Tuesday, June 29, 2010
‘Guitar prodigy’ Jonny Lang had a young start
BROOKS, Calif. – Blues man Jonny Lang started playing guitar at the age of twelve after his father took him to see the Bad Medicine Blues Band, one of the few blues bands that could be found in his home town of Fargo, North Dakota. Inspired, Lang started taking lessons from Ted Larsen, the band's guitar player. Most stories would end right there. After a few months of lessons many pre-teens would move on to other hobbies or lose interest. One of two might start their own band as a teen, playing birthday parties and family functions. Lang took another path altogether -- after several months of playing, he was dubbed a guitar prodigy and eventually joined the very same band that inspired his love for the blues and hit the road.
Things began to heat up as the group moved to Minneapolis and independently released the album Smokin' when Lang was only fourteen-years-old. At the tender age of 15, he released another album, the critically acclaimed multi-platinum Lie to Me. Things continued to get better as his next release, Wander this World, earned him a Grammy nomination. A few years and albums later, Lang's newest album, the gospel-influenced Turn Around, won him his first Grammy Award in 2006. He will perform selections from these albums in front of a Club 88 crowd at Cache Creek on Saturday, Sept. 11 at 8 p.m.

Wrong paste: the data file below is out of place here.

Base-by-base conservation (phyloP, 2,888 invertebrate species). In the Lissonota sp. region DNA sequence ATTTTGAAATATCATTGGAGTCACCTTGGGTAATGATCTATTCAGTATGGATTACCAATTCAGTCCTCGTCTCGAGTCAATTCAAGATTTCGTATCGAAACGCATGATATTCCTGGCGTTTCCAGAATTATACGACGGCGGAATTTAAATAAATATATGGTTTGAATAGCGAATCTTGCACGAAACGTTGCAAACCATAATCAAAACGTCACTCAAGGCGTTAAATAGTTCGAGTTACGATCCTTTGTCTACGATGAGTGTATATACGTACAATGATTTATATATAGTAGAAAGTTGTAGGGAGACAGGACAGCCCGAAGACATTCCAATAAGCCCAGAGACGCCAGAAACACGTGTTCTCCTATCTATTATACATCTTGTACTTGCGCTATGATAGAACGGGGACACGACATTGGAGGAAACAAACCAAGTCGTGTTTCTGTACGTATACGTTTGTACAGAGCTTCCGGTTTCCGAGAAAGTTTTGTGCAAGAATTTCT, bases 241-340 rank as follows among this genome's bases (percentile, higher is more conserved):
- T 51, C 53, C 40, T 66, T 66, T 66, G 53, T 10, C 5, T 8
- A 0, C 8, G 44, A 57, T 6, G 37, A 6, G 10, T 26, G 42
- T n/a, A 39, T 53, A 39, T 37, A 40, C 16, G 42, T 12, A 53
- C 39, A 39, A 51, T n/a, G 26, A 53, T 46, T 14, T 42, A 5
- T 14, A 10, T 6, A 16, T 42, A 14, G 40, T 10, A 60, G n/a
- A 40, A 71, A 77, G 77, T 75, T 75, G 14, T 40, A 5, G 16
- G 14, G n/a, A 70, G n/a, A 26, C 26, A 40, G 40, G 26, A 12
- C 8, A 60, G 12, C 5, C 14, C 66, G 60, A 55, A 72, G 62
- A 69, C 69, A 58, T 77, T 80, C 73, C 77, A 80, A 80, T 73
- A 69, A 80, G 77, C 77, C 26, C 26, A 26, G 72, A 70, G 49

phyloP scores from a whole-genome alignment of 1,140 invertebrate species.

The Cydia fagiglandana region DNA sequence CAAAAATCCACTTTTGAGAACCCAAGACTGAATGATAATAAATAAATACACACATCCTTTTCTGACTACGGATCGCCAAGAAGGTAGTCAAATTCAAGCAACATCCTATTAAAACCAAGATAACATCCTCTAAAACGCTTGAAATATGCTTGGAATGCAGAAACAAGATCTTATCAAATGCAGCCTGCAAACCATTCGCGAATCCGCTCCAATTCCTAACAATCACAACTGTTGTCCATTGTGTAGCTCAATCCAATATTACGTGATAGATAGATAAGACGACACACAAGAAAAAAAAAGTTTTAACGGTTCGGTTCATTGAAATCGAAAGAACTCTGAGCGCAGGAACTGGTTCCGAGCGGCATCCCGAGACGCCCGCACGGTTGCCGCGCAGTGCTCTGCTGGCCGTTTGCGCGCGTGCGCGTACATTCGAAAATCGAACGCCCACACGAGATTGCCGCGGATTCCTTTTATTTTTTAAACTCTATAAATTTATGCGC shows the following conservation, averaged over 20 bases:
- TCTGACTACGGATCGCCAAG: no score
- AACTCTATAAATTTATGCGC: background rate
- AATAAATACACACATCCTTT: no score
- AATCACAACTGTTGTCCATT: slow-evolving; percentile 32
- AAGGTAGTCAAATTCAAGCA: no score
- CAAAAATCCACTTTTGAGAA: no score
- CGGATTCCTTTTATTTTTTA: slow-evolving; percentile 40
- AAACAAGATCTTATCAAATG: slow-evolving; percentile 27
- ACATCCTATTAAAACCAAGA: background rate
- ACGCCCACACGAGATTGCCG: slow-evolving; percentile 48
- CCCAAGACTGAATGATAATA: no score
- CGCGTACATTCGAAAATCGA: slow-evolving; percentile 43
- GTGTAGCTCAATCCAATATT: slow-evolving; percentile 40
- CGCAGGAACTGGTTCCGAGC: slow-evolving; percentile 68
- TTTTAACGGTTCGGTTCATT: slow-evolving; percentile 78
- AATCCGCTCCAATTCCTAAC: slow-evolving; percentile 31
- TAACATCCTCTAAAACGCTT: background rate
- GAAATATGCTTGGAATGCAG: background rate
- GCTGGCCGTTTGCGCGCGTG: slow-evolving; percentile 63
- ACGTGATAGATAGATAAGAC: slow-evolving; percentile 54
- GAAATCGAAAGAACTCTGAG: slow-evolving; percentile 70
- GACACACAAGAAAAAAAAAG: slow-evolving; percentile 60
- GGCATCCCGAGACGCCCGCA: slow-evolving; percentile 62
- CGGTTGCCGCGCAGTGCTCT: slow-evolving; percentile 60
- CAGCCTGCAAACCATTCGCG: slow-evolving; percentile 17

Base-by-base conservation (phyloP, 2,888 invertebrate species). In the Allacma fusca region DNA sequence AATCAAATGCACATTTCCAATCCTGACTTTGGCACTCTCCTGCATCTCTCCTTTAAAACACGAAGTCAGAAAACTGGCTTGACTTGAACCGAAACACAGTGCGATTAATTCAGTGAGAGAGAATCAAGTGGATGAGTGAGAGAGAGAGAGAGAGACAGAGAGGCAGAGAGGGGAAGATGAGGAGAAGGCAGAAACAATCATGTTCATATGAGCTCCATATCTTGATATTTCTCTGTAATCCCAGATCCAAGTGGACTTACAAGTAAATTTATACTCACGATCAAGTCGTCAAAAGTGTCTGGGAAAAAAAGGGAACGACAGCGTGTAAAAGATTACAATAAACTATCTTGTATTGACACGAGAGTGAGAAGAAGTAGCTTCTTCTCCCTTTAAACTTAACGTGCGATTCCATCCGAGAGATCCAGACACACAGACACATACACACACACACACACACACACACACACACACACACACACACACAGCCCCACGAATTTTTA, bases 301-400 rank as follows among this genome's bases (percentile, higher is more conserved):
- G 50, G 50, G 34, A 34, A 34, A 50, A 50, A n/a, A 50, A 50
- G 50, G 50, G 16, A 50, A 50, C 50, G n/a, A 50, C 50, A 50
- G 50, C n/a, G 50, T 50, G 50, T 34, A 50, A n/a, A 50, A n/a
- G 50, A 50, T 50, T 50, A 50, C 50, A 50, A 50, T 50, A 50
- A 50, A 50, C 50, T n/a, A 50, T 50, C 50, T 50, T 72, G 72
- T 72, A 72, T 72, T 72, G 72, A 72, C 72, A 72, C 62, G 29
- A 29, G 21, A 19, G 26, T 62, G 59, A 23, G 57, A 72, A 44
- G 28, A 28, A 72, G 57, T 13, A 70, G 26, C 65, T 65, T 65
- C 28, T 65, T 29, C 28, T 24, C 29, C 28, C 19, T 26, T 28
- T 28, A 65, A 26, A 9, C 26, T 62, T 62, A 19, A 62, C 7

The career of this guitar virtuoso has been meteoric to say the least. While kids his age were still playing high school gigs and performing in garages, he was touring with music industry giants like the Rolling Stones and Aerosmith, trading licks for more than ten years with mentors like B. B. King and Buddy Guy, played for a White House audience including President and Mrs. Clinton, and even made a cameo appearance in the film Blues Brothers 2000 as a janitor.
He’s also shared the stage with other greats such as Blues Traveler, Jeff Beck, and Sting. Eric Clapton asked Lang to play at the Crossroads Guitar Festival. Currently, he’s promoting his collaborative work on Cyndi Lauper’s new album, Memphis Blues. Through it all, he has continued to mature and improve his craft, silencing critics who dismissed him as too young with displays of his God given talent. U.S. News and World Report perhaps summed Lang up best when they lauded him for having “the voice of a grizzled blues veteran … and guitar skills to match.” There can be no better compliment for a blues man who has yet to reach the age of 30 and still has a long successful career still ahead of him.
Tickets are available now through Tickets.com on the web: www.Tickets.com or by phone: (800) 225-2277 or at: www.CacheCreek.com or Cache Creek Casino Resort at the guest services desk for $59 and $45.